Amidst Volcanic Ashes


Words: Adita Alaik

Photo: Iqbal Alaik

Batur Mountain is an active volcano located in Kintamani, Bangli district, on the island of Bali. The volcano has erupted dozens of times since 1804, thus creating an amazing caldera for cyclists. The sandy mountain is often visited by cyclists to fulfill their adrenaline rush or to simply ease their minds from the stress built up during their routine lives.

I and three of my friends who happened to be of Balinese descent drove straight from the Ngurah Rai airport to Bangli district. The beautiful views of Bali such as the green rice fields were really a treat to our eyes.  There was minor traffic congestion because it was in conjunction with a local ritual in which locals, who were wore traditional attire and carried offerings, filled the streets.

The 1717-meter volcano has a big and beautiful blackish-grey caldera which formed a series of hills that never ceased to amaze me.

The calf and thighs felt so heavy when we encountered the loose soil and thus we tried as best as we could to cycle on the light grey soil which was quite solid to cycle on.

Cycling down the hills gave us a different sensation because it felt so free to slide down from such a height that we went back up the hills again several times and slide down over and over again. We also explored the villages at the foot of the Batur Mountain in search for lunch.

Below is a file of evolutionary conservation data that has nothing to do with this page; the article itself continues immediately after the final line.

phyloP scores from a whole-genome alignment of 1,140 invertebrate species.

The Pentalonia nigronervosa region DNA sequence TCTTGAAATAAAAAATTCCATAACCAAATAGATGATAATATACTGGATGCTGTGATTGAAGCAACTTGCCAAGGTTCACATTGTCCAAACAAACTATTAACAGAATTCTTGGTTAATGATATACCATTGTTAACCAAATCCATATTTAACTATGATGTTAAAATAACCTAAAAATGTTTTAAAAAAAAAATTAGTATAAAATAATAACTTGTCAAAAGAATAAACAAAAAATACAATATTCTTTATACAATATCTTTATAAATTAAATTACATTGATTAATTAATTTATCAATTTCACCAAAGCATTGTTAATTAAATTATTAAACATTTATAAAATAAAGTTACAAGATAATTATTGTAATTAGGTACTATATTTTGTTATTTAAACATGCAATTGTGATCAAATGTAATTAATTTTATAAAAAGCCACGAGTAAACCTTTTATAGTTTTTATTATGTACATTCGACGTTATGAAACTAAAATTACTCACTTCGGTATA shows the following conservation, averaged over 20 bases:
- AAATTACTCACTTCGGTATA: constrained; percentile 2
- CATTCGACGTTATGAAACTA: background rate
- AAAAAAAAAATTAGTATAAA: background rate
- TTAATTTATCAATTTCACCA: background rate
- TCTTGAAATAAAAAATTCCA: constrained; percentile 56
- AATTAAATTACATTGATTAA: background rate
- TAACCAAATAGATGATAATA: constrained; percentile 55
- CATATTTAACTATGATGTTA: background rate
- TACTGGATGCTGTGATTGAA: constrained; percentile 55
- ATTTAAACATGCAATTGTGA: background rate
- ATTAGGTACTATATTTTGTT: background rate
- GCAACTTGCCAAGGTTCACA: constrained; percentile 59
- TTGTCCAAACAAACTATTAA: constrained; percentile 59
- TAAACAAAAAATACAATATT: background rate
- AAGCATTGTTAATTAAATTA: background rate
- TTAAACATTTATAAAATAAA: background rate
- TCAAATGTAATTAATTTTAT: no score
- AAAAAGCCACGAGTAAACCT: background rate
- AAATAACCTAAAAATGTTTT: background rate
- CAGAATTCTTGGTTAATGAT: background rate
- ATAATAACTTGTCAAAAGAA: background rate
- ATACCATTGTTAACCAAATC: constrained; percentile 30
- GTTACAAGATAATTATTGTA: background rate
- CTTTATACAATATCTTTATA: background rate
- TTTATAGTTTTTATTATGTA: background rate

After we had our lunch, we decided to cycle around the villages and paddy fields in Bali. One of the things that attracted my attention was the Kintamani dogs we encountered along the way. The Kintamani dogs have been internationally acknowledged as Indonesia’s indigenous dog.

Entering the paddy field area, we encountered a group of German tourists guided by a local travel agent. They seemed excited to be in the middle of the rice field and took pictures of just about anything they saw. They even took pictures of crickets. At one point, the tour guide stopped in front of banana trees and gave them a brief explanation about the plant. The tourists touched the leaves, fruit, banana blossoms, trees and they of course took snaps while posing in front of the banana trees.

It was amazing to see how a banana tree could become an interesting tourism object for foreign tourists. Such experience gave me a new perspective that every inch of Indonesia could be an interesting object for foreign tourists as long as we know how to present our country’s potentials in interesting and smart ways.